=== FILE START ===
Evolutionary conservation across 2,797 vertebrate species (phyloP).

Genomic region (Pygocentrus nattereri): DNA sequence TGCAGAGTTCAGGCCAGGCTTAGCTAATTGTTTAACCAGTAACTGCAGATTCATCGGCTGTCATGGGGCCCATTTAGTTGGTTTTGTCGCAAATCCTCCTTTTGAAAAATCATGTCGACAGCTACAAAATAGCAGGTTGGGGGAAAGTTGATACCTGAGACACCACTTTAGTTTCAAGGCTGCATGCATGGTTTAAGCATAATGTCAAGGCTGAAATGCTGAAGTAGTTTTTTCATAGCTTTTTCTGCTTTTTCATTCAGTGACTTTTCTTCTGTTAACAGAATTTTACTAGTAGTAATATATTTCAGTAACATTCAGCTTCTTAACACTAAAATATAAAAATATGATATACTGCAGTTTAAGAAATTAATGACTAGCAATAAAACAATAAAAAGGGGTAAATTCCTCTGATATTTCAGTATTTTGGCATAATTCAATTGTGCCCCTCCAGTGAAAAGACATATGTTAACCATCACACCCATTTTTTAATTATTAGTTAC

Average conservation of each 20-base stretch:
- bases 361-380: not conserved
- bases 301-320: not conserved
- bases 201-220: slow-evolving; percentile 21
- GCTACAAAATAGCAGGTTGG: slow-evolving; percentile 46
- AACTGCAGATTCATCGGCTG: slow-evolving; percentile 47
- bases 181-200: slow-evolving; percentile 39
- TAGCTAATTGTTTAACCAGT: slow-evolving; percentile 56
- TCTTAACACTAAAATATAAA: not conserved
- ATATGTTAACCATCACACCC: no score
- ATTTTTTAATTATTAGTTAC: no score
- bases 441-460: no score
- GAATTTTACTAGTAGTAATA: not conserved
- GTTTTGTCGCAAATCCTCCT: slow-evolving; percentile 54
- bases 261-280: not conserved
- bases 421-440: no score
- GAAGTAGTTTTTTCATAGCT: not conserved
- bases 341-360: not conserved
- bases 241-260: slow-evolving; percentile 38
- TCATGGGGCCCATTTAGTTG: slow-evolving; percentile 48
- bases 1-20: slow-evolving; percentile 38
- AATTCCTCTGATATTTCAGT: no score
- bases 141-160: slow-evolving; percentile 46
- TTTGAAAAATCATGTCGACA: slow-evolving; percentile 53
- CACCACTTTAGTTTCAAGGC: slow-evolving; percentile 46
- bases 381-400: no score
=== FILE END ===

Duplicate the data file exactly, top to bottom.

Evolutionary conservation across 2,797 vertebrate species (phyloP).

Genomic region (Pygocentrus nattereri): DNA sequence TGCAGAGTTCAGGCCAGGCTTAGCTAATTGTTTAACCAGTAACTGCAGATTCATCGGCTGTCATGGGGCCCATTTAGTTGGTTTTGTCGCAAATCCTCCTTTTGAAAAATCATGTCGACAGCTACAAAATAGCAGGTTGGGGGAAAGTTGATACCTGAGACACCACTTTAGTTTCAAGGCTGCATGCATGGTTTAAGCATAATGTCAAGGCTGAAATGCTGAAGTAGTTTTTTCATAGCTTTTTCTGCTTTTTCATTCAGTGACTTTTCTTCTGTTAACAGAATTTTACTAGTAGTAATATATTTCAGTAACATTCAGCTTCTTAACACTAAAATATAAAAATATGATATACTGCAGTTTAAGAAATTAATGACTAGCAATAAAACAATAAAAAGGGGTAAATTCCTCTGATATTTCAGTATTTTGGCATAATTCAATTGTGCCCCTCCAGTGAAAAGACATATGTTAACCATCACACCCATTTTTTAATTATTAGTTAC

Average conservation of each 20-base stretch:
- bases 361-380: not conserved
- bases 301-320: not conserved
- bases 201-220: slow-evolving; percentile 21
- GCTACAAAATAGCAGGTTGG: slow-evolving; percentile 46
- AACTGCAGATTCATCGGCTG: slow-evolving; percentile 47
- bases 181-200: slow-evolving; percentile 39
- TAGCTAATTGTTTAACCAGT: slow-evolving; percentile 56
- TCTTAACACTAAAATATAAA: not conserved
- ATATGTTAACCATCACACCC: no score
- ATTTTTTAATTATTAGTTAC: no score
- bases 441-460: no score
- GAATTTTACTAGTAGTAATA: not conserved
- GTTTTGTCGCAAATCCTCCT: slow-evolving; percentile 54
- bases 261-280: not conserved
- bases 421-440: no score
- GAAGTAGTTTTTTCATAGCT: not conserved
- bases 341-360: not conserved
- bases 241-260: slow-evolving; percentile 38
- TCATGGGGCCCATTTAGTTG: slow-evolving; percentile 48
- bases 1-20: slow-evolving; percentile 38
- AATTCCTCTGATATTTCAGT: no score
- bases 141-160: slow-evolving; percentile 46
- TTTGAAAAATCATGTCGACA: slow-evolving; percentile 53
- CACCACTTTAGTTTCAAGGC: slow-evolving; percentile 46
- bases 381-400: no score